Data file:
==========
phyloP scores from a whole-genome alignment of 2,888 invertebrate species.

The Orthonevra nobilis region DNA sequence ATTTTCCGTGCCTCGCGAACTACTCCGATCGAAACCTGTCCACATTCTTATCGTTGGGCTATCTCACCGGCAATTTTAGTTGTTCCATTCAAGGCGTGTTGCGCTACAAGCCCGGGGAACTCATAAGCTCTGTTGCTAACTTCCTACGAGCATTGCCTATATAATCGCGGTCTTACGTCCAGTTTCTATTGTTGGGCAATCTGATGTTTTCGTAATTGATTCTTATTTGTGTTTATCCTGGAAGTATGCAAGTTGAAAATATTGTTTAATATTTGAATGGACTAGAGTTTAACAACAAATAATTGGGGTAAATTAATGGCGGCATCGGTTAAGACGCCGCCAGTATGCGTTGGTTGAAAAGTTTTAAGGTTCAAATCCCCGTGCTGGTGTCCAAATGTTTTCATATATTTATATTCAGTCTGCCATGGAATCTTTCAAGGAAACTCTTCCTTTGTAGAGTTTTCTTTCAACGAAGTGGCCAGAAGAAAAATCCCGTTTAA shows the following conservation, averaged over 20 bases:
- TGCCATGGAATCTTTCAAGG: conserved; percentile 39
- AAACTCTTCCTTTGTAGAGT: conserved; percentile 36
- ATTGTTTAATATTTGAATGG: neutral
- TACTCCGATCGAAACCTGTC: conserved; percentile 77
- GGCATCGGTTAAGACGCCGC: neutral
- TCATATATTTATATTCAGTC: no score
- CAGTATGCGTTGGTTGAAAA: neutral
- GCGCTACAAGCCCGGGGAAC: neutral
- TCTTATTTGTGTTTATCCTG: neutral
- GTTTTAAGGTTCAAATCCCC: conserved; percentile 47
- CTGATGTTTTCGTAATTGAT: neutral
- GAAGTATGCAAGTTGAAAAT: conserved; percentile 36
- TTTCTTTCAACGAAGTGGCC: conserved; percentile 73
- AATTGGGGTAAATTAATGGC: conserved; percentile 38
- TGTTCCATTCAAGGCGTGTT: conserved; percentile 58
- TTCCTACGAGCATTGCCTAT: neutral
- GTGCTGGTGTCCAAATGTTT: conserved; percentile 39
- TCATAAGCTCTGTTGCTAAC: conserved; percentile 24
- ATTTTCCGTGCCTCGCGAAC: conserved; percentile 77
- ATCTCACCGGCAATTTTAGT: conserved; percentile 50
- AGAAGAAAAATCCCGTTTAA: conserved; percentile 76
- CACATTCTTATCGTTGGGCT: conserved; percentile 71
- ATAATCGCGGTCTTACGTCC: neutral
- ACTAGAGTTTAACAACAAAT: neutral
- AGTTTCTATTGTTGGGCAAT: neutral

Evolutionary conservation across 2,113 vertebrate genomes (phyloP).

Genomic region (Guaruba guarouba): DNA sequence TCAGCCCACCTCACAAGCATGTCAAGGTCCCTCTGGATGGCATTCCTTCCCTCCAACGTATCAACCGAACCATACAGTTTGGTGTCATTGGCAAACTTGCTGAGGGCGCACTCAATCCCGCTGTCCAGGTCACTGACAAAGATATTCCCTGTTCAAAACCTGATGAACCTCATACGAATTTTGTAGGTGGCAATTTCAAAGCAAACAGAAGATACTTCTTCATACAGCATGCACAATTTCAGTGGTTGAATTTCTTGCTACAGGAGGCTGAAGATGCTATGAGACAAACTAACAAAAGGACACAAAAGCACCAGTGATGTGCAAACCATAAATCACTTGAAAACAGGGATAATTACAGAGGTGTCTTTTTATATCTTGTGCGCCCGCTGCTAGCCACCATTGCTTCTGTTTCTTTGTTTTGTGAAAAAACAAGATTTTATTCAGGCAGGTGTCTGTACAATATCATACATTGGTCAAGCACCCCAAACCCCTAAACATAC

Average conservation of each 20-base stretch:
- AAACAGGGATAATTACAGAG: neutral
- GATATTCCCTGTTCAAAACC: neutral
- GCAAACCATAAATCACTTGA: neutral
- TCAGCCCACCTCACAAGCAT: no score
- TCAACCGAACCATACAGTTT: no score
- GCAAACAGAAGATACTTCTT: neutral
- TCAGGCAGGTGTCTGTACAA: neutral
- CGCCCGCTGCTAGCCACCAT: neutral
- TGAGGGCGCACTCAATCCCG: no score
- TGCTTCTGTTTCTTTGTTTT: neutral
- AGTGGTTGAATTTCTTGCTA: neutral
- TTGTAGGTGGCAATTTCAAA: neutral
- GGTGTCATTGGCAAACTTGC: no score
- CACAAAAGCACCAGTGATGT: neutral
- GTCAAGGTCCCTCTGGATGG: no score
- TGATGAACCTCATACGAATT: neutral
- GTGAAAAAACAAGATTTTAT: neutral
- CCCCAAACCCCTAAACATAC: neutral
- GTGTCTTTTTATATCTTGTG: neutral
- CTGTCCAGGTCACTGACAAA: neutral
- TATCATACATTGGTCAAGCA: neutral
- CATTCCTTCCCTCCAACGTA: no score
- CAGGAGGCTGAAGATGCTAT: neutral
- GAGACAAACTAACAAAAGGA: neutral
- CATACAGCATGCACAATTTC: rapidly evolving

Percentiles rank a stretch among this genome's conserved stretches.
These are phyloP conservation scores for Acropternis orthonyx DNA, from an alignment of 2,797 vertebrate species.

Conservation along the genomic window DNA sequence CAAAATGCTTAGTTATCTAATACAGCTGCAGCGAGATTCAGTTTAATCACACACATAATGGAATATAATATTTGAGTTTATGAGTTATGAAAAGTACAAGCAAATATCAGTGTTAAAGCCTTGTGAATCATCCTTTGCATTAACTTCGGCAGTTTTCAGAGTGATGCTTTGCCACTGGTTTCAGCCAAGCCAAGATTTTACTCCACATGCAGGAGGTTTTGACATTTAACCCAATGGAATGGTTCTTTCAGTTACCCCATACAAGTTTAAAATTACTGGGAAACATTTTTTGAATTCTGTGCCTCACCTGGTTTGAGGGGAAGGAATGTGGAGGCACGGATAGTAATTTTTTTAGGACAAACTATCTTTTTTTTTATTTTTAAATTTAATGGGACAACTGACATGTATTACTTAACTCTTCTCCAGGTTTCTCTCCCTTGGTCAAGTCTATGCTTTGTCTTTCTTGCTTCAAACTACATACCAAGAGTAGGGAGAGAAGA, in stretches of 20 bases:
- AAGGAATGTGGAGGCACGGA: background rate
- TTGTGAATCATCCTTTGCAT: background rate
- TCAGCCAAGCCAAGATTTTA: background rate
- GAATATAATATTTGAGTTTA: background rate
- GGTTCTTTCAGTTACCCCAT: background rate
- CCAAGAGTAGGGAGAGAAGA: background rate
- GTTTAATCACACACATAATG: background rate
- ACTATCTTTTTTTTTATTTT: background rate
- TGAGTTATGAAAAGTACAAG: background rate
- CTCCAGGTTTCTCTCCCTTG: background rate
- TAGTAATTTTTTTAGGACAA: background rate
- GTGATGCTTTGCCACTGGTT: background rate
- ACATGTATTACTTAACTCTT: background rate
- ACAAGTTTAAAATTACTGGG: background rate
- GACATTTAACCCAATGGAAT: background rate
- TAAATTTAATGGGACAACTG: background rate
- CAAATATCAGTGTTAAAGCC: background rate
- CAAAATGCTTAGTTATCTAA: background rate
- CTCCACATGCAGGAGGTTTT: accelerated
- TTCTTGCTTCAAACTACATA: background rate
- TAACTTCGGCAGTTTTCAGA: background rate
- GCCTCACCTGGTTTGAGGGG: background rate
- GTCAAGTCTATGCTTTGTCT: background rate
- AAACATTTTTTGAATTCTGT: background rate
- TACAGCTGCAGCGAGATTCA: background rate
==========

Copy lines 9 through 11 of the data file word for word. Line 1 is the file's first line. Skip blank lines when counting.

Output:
- CAGTATGCGTTGGTTGAAAA: neutral
- GCGCTACAAGCCCGGGGAAC: neutral
- TCTTATTTGTGTTTATCCTG: neutral